IN THE SPOTLIGHT
No other group has mirrored the ups and downs of the Baby Boom generation like the Beach Boys. After achieving fame as creators of the soundtrack to an American dream fueled by postÐWorld War II affluence and the concept of the "teenager," they foundered on the rocky shores of the counter-cultural '60s, eventually reemerging to tread water as the consummate nostalgia act. By the time they began reaping the whirlwind (most notably, the self-destructiveness of Brian and Dennis Wilson), they'd become icons of a sunny hedonism that never really was.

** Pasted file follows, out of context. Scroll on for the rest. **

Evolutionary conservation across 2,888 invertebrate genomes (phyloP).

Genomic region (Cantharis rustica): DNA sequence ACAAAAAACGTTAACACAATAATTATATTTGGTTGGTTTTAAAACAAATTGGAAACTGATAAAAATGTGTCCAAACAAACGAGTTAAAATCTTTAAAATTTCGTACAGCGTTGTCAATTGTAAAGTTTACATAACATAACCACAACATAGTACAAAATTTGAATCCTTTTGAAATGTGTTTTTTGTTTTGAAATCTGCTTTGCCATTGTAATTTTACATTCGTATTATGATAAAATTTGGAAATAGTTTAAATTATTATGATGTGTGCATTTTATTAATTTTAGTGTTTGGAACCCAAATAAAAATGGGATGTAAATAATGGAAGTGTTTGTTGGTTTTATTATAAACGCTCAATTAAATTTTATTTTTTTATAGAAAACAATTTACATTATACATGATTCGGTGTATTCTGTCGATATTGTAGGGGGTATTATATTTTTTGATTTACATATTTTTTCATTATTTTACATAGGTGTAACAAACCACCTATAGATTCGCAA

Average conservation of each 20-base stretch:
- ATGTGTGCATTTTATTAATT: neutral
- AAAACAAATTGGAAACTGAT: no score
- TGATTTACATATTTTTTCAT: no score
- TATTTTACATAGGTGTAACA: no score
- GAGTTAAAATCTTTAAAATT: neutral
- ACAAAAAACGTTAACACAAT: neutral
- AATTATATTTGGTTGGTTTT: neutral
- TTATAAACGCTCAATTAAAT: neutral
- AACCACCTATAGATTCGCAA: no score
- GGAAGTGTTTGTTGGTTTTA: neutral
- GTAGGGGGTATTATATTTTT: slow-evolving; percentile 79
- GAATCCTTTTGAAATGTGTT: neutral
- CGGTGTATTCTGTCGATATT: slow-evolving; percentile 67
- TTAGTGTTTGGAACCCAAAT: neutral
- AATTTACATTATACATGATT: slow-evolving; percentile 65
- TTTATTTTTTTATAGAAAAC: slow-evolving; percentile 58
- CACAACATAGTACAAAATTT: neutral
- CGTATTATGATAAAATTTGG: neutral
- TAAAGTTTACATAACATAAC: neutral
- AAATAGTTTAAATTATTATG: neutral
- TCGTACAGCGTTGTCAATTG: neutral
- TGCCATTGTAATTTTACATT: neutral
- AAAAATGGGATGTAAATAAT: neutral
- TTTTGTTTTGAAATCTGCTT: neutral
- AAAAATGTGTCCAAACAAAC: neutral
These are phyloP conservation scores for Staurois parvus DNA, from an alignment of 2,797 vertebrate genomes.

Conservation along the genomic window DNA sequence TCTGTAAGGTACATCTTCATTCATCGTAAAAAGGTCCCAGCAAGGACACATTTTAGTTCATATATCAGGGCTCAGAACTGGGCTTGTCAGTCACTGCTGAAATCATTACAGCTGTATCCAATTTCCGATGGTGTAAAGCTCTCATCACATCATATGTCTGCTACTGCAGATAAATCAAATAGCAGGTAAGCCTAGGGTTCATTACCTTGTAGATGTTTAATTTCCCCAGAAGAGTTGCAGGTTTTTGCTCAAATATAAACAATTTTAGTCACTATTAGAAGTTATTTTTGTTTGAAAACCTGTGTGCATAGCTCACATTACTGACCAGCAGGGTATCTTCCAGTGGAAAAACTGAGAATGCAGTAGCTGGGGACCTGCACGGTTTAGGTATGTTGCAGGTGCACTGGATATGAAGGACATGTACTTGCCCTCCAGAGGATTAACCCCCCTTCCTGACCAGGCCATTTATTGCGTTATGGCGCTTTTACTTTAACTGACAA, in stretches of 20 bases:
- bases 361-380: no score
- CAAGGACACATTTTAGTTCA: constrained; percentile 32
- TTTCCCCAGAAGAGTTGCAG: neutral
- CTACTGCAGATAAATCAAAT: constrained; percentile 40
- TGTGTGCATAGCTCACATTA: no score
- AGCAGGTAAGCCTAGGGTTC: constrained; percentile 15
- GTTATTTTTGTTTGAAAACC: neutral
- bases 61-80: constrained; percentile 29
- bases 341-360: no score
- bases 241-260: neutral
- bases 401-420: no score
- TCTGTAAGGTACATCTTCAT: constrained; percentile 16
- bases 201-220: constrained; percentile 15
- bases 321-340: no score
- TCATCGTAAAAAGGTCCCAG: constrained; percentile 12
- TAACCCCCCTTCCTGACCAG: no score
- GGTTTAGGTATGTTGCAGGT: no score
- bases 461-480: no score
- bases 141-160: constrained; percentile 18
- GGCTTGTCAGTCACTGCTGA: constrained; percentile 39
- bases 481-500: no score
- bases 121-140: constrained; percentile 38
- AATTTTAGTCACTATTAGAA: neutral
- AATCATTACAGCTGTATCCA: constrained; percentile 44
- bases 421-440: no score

The 30-track Sounds of Summer: The Very Best of the Beach Boys (Capitol) is the latest in the group's long line of anthologies. By deemphasizing chronology and emphasizing highlights, it masks both the sadness and the extent of a talented entity's decline and as such is of a piece with such other recent examples of misleading if enjoyable surface skimming as the Beatles' One and Elvis Presley's 30 #1 Hits.